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Etiology of acquired hammertoe deformity

M Scheck
Clinical Orthopaedics and related Research 1977, (123): 63-9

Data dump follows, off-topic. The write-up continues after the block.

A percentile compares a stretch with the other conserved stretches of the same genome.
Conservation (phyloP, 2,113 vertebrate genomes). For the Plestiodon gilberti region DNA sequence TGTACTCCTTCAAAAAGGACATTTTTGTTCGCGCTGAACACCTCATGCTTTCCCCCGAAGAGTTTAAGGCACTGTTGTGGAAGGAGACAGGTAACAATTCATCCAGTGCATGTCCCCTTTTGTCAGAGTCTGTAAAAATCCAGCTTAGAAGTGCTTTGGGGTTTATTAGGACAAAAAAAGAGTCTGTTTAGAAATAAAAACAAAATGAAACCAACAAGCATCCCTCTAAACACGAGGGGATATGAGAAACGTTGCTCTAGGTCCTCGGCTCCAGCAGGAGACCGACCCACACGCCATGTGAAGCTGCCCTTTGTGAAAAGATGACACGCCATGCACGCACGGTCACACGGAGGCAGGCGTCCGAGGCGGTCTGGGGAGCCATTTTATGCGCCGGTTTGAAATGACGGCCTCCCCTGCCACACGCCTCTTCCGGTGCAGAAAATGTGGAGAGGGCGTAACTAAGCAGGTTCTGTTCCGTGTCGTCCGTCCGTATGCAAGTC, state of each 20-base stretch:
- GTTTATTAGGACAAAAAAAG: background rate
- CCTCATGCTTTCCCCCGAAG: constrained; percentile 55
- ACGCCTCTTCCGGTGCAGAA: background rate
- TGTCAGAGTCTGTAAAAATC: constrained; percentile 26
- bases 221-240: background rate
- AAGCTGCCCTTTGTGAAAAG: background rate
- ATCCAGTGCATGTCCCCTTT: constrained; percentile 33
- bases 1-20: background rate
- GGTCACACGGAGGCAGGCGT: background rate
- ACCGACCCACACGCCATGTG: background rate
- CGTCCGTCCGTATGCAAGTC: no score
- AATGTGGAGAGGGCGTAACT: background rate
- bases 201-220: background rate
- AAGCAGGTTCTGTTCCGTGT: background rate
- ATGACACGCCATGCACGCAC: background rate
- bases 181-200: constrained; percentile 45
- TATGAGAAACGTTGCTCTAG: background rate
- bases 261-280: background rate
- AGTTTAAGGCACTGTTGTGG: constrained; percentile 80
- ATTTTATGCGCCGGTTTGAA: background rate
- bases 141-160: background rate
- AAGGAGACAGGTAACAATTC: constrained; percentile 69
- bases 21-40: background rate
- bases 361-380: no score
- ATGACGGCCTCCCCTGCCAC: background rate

The most important feature of acquired hammertoe deformity is hyperextension of the proximal phalanx. The position of the proximal phalanx at the normal metatarsophalangeal joint is subject to the antagonistic action of the extensors and intrinsic flexors. The plantar joint capsule and the attached extensions of the plantar aponeurosis make an important contribution to the dynamic balance of this joint. The balance is distrubed in acquired hammertoe deformity because of age-related inefficiency of the plantar structures (the intrinsic flexors, the plantar joint capsule, and the plantar aponeurosis). This concept evolved from clinical obervations and measurements from roentgenograms of the feet of patients from different age groups. Hyperextension of the toes can be corrected by increasing tension on plantar structures. Dorsiflexion of the lesser toes, as measured on lateral weightbearing roentgeograms, is significantly increased in older age groups as compared with younger ones (means of 33 degrees, 33 degrees, 39 degrees 37, degrees vs 23 degrees, 24 degrees, 25 degrees, 25 degrees). These observations suggest elongation of the plantar structures beyound physiological length. Higher-heeled shoes worn for many years may be responsible because they maintain dorsiflexion of the toes and stretching of the plantar structures even during the foot flat interval of the walking cycle. Hyperextension of the proximal phalanx may be the primary deformity. In this position, the long extensor loses its tendodesing effect and flexion deformity of the proximal interphalangeal joint results.

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